the right and the conservatives in this country engineered a decision in the supreme court that guts our campaign finance system, they have gone after people's right to vote with jerry mandering and voter i.d.s. now they're trying to fill a supreme court vacancy that isn't theirs. it was barack obama's. all of these are illegitimate. i think people should look at this, not just a one person or one judge being considered, but the fact tt our basic pillars of democracy, these institutions, the right to vote, the way we elect people in terms of campaign finance, the way we elect the president, and the integrity of the supreme court, they're all under attack and these are illegitimate attacks that have to be countered. >> you put it that way, that's what i hear from a lot of people when i'm out reporting out in the field. a lot of times in the press and particularly on tv we're covering the narrow choice as it
is defined in washington. this up or down vote as you know from being a senator. and you're really talking about something deeper. you're saying how do we get to this point? you're saying that the actual way our democracy is functioning is illegitimate. are you saying president trump's victory is illegitimate? >> no, this isn't about president trump's victory in part. that's a whole other subject that is very important and has to do with legitimacy as well. these things precede donald trump. the attack on the right to vote in wisconsin and places across the country preceded this. the attack -- the alliance on the electoral college which has to go in my view and this act of stealing this supreme court seat by the senate in the last congress was not about donald trump. what it is about, and you're right, ari, thank you for saying it, it is so we can't get caught up in this individual or a couple of issues. neil gorsuch was your neighbor, you would be pleased, family man, nice guy, good gardener,
good person, he's a good judge, he's capable, that's not the point. it is an illegitimate seat. one that actually somebody of his ability and his background shouldn't even be getting because he's a person of integrity, far too conservative for my taste, but he's not a person who normally would be associated with something as illegitimate as taking a supreme court seat that absolutely does not belong to thispresident. >> do you think he would uphold citins united? >> that i don't know. one thing i was pleased about, you know, i was in the united states senate, i was involved with six different supreme court nominations and one case some of my friends, progressives and democrats are unhappy that i voted for chief justice roberts. chief justice roberts unfortunately voted for citizens united, but refused to overturn the most important part of mccain/feingold, the ban on soft money. so i'm hoping that if somehow neil gorsuch becomes a supreme court justice, he makes sure they don't do that, but it is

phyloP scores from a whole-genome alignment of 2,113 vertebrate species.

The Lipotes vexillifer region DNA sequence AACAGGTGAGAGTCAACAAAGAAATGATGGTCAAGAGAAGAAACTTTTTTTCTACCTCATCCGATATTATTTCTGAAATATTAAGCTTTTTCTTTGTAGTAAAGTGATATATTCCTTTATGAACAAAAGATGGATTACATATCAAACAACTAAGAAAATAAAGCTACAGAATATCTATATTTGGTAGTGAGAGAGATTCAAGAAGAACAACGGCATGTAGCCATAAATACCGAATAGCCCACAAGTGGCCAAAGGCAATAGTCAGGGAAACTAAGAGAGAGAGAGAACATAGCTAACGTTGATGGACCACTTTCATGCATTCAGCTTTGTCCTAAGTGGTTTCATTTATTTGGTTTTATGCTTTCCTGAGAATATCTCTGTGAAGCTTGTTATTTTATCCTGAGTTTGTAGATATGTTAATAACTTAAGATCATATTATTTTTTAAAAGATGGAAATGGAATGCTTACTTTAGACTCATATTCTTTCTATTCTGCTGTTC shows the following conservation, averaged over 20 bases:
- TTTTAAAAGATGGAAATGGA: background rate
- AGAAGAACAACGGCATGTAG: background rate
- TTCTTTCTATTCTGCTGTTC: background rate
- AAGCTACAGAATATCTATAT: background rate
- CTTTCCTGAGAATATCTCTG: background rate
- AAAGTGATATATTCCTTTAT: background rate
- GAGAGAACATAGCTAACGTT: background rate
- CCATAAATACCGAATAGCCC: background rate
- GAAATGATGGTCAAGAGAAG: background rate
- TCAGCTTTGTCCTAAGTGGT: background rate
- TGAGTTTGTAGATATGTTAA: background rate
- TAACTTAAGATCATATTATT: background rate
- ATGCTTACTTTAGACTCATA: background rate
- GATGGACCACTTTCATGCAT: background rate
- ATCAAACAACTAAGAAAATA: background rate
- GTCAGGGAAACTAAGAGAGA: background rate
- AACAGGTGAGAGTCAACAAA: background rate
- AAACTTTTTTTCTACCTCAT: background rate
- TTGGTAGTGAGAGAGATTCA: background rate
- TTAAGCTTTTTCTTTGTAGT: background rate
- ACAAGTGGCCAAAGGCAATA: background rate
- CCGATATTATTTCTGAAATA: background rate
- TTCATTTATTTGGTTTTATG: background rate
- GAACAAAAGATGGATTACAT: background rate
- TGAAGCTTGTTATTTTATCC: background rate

more -- even more important we overturn citizens united but the point here is much more fundamental. which is a supreme court itself, its legitimacy, its future, is being brought into question and can be really seriously delegitimized if this nomination goes through. something has to be done to make reparation for the theft of the supreme court seat and i think that should be fundamental to the discussion at the confirmation hearings this week. >> you're hitting the fundamental context and reporting on that earlier in the special, if this was unusual or illegitimate and it is met with a political or legal reward, does that actually serve to further encourage such political behavior, one of the questions we're looking at, former senator russ fine goeeingolfeingold, th joining us today. his ties to russia also under a legal microscope. as gorsuch testifies in one packed room, the lines might be longer at the intelligence
hearing for fbi director jim comey offering his first testimony since the election on inquiries into the trump campaign's ties to russia. we're going to take a turn to that topic with two experts for what could be the most pivotal day on the hill for the trump administration, malcolm performance-enhance and howard fineman are here after the break. i don't want to pry... dad. but have you made a decision? i'm going with the $1000 in cash back my son... ...a cash man. dad, are you crying? nah, just something in my eye. the volkswagen 3 and easy event... ...where you can choose one of three easy ways to get a $1000 offer. hurry in to your volkswagen dealer now and you can get $1000 as an apr bonus, a lease bonus, or cash back.
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forget the dwetweets. when it comes to governing, tomorrow will be trump's most important day in office yet. jim comey and the supreme court nominee neil gorsuch have their first hearings. comey, the key witness at an intelligence committee hearing on russian meddling in the election, senators plan to ask him about trump's unsubstantiated and potentially
libelous claim that he was wiretapped. adam schiff saying there is evidence of collusion between russia and trump officials. >> there is circumstantial evidence of collusion. there is direct evidence, i think, of deception. and that's where we begin the investigation. >> i'm joined now by msnbc intelligence analyst malcolm nance and howard fineman back with us. malcolm, what will we learn tomorrow from director comey who often stresses he can't discuss investigations except for when he can. >> well, i think for most part he's going to give us an outline of what the fbi can and cannot say with regards to the types of counterintelligence operations which may or may not be going on. director comen the political sense,e's been open mouth, but intensely closed mouth about anything that has to do with the